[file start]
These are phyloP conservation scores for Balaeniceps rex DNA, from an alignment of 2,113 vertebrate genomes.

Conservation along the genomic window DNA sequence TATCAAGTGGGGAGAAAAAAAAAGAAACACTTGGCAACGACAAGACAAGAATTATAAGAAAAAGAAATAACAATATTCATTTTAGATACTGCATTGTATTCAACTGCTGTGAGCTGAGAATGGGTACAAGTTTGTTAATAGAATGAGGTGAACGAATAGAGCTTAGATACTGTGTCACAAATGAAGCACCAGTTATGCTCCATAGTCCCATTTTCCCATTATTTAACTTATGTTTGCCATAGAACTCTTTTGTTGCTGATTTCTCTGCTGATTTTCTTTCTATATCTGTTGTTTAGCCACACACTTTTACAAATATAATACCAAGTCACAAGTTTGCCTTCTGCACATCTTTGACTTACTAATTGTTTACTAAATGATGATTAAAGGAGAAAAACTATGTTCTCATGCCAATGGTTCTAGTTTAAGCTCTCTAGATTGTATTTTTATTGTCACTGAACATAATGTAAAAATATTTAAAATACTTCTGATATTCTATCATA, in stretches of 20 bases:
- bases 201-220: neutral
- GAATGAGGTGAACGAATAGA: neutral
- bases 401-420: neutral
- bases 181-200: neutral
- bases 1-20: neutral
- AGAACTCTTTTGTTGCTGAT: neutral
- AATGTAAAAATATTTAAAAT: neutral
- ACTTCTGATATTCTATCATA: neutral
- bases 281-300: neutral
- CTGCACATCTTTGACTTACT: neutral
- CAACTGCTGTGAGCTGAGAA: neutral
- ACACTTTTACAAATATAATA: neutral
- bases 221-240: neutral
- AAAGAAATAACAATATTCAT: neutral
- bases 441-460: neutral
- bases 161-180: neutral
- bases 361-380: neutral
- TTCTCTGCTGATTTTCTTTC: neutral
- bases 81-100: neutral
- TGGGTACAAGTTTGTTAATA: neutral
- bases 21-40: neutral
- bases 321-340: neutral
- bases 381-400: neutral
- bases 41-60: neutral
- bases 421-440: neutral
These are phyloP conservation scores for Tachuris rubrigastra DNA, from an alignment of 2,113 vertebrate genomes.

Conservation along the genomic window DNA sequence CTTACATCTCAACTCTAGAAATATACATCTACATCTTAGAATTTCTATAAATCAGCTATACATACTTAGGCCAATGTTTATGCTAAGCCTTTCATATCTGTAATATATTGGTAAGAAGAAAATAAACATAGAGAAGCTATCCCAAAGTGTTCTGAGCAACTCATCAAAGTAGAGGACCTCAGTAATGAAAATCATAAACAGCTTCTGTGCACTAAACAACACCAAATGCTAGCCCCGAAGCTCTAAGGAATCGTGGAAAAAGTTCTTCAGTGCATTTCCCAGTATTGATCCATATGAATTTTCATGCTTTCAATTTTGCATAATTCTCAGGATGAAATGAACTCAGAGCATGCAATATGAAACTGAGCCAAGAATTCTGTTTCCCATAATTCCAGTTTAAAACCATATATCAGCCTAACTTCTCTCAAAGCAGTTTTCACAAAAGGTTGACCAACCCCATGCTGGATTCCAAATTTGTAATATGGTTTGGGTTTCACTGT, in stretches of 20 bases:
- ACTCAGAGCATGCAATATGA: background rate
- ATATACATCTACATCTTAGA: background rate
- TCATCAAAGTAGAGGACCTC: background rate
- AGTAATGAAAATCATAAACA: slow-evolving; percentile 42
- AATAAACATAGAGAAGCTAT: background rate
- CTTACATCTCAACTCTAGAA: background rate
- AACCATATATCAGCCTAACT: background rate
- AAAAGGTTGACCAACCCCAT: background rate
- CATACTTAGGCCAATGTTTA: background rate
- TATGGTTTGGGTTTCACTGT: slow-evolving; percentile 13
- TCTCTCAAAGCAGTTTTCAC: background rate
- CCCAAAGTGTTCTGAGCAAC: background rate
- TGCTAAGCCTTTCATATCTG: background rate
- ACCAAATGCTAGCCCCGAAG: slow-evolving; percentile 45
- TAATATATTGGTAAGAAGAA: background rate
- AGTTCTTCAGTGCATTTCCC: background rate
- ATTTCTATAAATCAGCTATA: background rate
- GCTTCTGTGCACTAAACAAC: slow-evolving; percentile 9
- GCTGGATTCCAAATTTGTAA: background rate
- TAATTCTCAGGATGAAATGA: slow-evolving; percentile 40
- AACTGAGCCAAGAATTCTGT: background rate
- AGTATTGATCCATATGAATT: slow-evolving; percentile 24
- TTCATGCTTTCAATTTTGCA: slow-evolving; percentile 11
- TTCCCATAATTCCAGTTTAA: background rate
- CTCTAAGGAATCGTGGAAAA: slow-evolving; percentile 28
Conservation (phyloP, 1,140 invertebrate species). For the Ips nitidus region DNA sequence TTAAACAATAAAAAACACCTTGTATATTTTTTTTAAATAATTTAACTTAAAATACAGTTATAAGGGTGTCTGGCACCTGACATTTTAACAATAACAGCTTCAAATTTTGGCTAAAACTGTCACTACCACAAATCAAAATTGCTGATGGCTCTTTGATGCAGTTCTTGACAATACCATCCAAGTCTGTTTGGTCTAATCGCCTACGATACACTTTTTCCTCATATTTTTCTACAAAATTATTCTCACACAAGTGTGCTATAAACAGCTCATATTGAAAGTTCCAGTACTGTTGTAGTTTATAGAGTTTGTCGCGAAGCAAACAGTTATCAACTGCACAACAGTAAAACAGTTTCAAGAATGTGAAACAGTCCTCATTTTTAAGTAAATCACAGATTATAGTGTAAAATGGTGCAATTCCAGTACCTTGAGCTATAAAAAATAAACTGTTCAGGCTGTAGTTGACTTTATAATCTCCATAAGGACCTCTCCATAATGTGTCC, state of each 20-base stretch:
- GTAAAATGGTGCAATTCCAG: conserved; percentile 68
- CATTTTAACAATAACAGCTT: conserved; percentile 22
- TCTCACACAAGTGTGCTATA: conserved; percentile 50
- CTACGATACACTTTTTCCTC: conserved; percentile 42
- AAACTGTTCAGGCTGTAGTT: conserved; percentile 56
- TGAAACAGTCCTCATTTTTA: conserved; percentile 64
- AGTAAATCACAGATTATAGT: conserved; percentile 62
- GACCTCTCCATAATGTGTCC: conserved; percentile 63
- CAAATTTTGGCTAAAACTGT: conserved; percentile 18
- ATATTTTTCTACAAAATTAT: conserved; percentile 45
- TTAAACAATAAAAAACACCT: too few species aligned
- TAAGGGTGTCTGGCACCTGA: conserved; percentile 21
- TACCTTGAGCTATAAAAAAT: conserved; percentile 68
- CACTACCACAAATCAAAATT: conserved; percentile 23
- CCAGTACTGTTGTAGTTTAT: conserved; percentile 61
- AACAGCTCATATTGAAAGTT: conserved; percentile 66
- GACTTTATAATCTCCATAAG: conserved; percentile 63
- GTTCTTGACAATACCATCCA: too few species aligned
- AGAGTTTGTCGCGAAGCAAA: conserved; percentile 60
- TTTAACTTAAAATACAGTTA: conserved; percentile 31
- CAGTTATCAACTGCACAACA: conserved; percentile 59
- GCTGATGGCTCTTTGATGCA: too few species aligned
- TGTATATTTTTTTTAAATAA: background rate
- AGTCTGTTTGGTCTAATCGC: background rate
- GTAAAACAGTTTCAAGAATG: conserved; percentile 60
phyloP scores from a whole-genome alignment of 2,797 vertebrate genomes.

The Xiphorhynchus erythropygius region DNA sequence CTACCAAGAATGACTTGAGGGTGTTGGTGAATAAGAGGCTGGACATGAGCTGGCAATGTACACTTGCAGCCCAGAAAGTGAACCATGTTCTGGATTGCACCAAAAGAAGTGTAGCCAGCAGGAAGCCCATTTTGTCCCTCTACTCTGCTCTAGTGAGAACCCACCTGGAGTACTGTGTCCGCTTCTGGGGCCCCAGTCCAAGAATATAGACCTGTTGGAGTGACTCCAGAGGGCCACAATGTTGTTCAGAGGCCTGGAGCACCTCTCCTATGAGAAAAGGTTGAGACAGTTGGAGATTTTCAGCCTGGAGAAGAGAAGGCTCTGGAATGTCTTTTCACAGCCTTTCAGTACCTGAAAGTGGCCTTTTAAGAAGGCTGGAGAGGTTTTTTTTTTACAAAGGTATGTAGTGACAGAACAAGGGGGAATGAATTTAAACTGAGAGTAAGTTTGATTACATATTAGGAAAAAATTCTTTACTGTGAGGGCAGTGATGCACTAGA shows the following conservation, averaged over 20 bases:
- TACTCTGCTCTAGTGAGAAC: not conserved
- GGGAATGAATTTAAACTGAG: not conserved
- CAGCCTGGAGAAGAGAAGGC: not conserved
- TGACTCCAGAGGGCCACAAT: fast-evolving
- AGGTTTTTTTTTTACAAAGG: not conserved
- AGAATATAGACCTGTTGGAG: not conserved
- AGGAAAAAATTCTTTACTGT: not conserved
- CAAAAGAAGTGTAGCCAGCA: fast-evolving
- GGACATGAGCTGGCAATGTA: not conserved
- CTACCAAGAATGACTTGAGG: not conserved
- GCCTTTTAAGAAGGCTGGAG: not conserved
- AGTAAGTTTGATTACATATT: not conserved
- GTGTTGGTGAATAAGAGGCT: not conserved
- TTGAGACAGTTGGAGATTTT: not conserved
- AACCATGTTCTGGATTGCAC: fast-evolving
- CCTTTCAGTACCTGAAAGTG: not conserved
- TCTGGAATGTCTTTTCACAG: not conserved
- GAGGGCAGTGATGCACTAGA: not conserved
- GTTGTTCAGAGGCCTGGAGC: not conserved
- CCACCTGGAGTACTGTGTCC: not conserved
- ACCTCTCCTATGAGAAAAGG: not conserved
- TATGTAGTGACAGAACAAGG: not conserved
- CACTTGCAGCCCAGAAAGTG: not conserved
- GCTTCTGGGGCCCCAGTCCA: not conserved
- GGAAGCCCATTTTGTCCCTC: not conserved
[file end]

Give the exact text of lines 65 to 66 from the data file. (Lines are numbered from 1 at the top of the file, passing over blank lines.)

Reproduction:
- ATATTTTTCTACAAAATTAT: conserved; percentile 45
- TTAAACAATAAAAAACACCT: too few species aligned